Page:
I remember my first panic attack.
It was my senior year of high school. My mom said the coffee must've made me sick — what else would explain my heavy breathing and the sudden tachycardia and nausea I was feeling. Mental health is such a taboo where I'm from. But I knew deep down inside I wasn't OK. When I got to college, my anxiety just got worse. I started to fear myself — fear that horrible feeling and the thought that it was my own mind that was causing it. Eventually, I built up the courage to seek help.
"You have a GAD, Gianna — generalized anxiety disorder." That explains a lot, I thought, as my eyes watered. I was scared. And although it's been years since that moment in which I was first diagnosed, I continue to be scared until this day.
It's hard to live with an illness that no one seems to understand. "You worry too much, just relax," "don't think about it," "don't be so negative," "calm down…" I don't like to blame people for their ignorance. However, what does irk me is how people romanticize anxiety and make it seem "trendy." It's easy to joke around saying "that gives me anxiety!" after everything. But if you really had it, if you knew what living with anxiety actually felt like, you'd know it's not a joke.
Living with anxiety is overthinking absolutely everything, or as my mom says, drowning in a glass of water. It's overthinking a text message so much you forget to reply, but then you stress over not having replied because that person probably hates you now. It's typing out a two-sentence e-mail and re-typing it 10 times because you're worried you're saying something wrong.
It's obsessively worrying about time. It's going somewhere an hour early because you're afraid to be late, but then staying in your car because you're embarrassed about being too early.
It's thinking about the hundreds of ways things can go wrong and not once considering how they can go right.
It's crying over things that still haven't happened.
It's planning things way ahead of time and having four backup plans in case the first ones don't come through.
It's not being able to stop working on something, or even thinking about it, until it's as perfect as you envisioned it to be, to the point in which you don't eat nor sleep well.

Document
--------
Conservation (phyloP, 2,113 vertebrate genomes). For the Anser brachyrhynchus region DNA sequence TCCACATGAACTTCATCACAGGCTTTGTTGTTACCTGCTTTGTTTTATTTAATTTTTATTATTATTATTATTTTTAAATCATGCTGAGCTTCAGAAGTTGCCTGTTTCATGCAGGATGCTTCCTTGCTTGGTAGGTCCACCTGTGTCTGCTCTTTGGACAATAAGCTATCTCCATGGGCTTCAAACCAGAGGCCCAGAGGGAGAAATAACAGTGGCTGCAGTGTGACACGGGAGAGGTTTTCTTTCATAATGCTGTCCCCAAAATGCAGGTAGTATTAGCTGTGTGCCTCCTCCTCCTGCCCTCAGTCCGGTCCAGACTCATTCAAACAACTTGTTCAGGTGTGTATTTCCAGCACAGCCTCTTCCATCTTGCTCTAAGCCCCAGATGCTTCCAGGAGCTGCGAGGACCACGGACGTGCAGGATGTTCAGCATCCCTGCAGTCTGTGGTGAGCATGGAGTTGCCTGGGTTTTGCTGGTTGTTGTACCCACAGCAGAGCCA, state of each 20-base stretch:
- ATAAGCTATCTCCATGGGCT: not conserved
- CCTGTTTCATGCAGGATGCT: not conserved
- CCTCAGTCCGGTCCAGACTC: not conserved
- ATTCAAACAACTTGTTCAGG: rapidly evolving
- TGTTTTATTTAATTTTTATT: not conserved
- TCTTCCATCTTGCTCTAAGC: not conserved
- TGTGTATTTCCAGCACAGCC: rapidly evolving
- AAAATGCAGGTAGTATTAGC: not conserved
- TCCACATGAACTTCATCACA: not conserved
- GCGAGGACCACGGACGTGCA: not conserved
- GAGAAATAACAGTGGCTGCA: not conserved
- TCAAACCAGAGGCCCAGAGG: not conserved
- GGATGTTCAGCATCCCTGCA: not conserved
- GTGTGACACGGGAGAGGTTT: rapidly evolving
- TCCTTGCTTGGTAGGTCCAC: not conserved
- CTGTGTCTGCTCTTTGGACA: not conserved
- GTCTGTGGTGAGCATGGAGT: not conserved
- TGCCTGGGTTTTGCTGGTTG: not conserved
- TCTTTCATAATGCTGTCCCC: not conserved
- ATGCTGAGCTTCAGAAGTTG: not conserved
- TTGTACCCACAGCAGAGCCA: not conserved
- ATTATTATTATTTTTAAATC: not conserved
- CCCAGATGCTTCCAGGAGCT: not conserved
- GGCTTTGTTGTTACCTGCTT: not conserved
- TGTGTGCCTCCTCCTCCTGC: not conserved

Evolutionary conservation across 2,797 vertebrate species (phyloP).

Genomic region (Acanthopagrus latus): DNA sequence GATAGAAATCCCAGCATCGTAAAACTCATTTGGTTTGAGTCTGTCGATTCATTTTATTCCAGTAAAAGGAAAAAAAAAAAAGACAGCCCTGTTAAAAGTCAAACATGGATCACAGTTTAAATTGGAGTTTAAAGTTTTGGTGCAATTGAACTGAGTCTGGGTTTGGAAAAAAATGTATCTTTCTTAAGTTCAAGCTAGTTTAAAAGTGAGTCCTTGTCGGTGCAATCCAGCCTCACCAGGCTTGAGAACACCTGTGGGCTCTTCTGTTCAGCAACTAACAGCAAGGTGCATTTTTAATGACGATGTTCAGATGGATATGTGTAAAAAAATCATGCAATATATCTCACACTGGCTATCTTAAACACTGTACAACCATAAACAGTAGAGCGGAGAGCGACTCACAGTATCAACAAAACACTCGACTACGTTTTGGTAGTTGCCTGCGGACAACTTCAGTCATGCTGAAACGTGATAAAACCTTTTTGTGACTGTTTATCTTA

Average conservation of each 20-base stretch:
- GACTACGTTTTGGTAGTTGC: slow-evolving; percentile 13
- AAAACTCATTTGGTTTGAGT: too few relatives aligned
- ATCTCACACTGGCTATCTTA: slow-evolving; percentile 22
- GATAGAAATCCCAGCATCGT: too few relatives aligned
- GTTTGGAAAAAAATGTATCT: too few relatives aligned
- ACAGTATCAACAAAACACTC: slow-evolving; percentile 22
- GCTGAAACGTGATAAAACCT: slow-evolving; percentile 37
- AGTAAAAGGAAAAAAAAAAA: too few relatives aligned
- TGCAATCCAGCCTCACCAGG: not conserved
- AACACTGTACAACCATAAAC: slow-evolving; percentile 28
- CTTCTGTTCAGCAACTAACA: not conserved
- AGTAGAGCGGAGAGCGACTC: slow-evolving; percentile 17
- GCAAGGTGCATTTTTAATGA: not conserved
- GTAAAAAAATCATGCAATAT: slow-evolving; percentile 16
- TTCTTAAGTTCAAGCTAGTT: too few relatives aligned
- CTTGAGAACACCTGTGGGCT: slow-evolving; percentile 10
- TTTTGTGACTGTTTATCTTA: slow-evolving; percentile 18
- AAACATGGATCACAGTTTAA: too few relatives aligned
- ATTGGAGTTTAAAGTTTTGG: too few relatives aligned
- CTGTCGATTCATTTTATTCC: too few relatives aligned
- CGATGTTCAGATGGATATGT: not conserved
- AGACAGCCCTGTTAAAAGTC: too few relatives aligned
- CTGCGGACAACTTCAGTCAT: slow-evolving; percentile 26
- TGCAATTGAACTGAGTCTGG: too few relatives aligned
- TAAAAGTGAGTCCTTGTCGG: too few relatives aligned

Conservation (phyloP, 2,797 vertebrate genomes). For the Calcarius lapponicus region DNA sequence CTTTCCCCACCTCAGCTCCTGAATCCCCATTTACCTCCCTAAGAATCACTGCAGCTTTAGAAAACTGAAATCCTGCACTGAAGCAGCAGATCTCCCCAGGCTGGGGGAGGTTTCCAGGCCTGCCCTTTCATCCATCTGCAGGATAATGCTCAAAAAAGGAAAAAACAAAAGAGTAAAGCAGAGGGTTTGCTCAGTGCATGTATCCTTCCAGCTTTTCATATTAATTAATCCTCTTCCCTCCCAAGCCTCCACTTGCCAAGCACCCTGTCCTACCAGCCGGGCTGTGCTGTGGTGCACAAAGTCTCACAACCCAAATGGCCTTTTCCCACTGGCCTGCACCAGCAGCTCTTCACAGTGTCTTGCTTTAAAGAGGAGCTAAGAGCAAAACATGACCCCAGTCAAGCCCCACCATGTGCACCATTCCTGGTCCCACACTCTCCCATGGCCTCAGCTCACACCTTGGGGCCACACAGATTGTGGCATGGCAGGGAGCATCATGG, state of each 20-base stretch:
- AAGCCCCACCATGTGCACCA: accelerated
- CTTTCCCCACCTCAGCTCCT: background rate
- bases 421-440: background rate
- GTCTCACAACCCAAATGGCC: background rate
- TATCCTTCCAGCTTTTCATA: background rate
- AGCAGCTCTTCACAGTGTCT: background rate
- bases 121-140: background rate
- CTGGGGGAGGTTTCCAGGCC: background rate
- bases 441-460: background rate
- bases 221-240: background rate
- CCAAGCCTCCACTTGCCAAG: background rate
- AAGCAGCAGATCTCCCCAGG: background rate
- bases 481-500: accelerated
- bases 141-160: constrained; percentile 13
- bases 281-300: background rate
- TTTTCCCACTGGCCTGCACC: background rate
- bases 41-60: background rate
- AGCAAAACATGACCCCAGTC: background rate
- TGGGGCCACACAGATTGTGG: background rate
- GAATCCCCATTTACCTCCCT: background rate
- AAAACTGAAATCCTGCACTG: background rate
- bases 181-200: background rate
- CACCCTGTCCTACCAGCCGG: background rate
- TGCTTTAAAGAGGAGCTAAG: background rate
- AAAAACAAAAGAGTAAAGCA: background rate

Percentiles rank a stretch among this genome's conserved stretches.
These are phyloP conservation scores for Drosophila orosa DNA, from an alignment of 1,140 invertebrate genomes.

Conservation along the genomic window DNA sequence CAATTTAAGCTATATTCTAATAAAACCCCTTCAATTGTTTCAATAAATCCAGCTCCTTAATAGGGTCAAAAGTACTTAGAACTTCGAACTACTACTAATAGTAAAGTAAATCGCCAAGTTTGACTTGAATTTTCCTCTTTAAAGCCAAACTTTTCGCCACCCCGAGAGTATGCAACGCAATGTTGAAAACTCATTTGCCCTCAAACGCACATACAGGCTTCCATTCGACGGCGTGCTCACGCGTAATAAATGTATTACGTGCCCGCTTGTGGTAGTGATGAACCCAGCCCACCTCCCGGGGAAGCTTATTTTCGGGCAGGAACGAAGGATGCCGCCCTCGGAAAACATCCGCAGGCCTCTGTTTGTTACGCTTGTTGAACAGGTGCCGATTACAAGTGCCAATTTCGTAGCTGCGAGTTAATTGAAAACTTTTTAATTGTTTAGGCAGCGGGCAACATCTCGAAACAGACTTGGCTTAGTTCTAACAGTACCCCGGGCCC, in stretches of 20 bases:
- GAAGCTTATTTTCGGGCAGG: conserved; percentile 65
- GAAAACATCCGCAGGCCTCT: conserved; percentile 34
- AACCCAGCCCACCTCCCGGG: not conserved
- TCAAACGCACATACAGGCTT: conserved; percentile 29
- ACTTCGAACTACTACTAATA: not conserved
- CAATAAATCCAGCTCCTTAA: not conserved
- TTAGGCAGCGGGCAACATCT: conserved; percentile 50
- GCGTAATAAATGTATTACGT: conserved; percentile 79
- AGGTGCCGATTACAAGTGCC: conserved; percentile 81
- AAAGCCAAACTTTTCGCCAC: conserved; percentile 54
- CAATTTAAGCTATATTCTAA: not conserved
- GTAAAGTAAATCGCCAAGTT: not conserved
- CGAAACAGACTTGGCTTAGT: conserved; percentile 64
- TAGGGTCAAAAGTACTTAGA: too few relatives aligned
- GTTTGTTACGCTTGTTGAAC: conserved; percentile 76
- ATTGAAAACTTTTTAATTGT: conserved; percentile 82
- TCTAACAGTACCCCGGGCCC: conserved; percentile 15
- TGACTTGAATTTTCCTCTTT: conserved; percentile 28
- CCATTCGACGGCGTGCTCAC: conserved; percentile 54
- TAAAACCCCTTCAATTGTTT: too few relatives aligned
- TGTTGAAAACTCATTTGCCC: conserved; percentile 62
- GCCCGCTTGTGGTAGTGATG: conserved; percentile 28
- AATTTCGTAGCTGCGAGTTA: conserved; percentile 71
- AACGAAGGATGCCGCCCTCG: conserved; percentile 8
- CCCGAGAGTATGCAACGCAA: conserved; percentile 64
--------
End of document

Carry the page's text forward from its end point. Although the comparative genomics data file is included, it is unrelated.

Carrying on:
It's avoiding conversations because you're either "too shy," afraid of being judged or scared of the outcome.
It's not wanting to go out with friends because you're scared of having an awkward moment or feeling like you don't belong. It's not leaving your house because the mere thought of getting stuck in traffic, being in a car accident or not finding parking is terrifying.
It's isolating yourself.
It's thinking you're annoying, everyone secretly hates you and being convinced that your friends don't really care about you.
It's caring too much.
It's asking for reassurance all the time and then feeling like a burden for doing so.
It's trying to always please everyone because you don't want to disappoint anyone.
It's apologizing excessively.
It's not asking for help because you don't want to bother others or you think you don't deserve the help. It's not being able to concentrate on one task because you're worrying too much about the next one.
It's bottling everything up until you have a breakdown. It's keeping your problems to yourself because they're insignificant.
It's living in a state of mind in which the positive things that happen in your life are "too good to be true" so you doubt and question every single thing, thinking eventually something has to go wrong.
It's convincing yourself that you are not capable of doing something, so you don't even want to try.
It's being extremely impatient and irritable. It's randomly snapping at people over stupid stuff and a second later thinking "why did I even do that?"
It's developing unhealthy coping mechanisms like avoidance. It's drinking or sleeping too much, all to not think about that one thing.
It's having any of these circumstances make your heart pound out of your chest.
It's literally forgetting how to breathe, suffocating, and not being able to stop crying. It's having a panic attack and not wanting to tell anyone because you don't want to sound dramatic.
It's being your own worst enemy.
Living with anxiety is exhausting, paralyzing and overwhelming. It is not a quirky personality trait. It is not a joke. And although it may seem like it, it is certainly not an exaggeration. It's a silent daily struggle I hope to one day have under control.
Anxiety is one of those things you have to go through in order to know what it's really like, so please don't pretend to have it.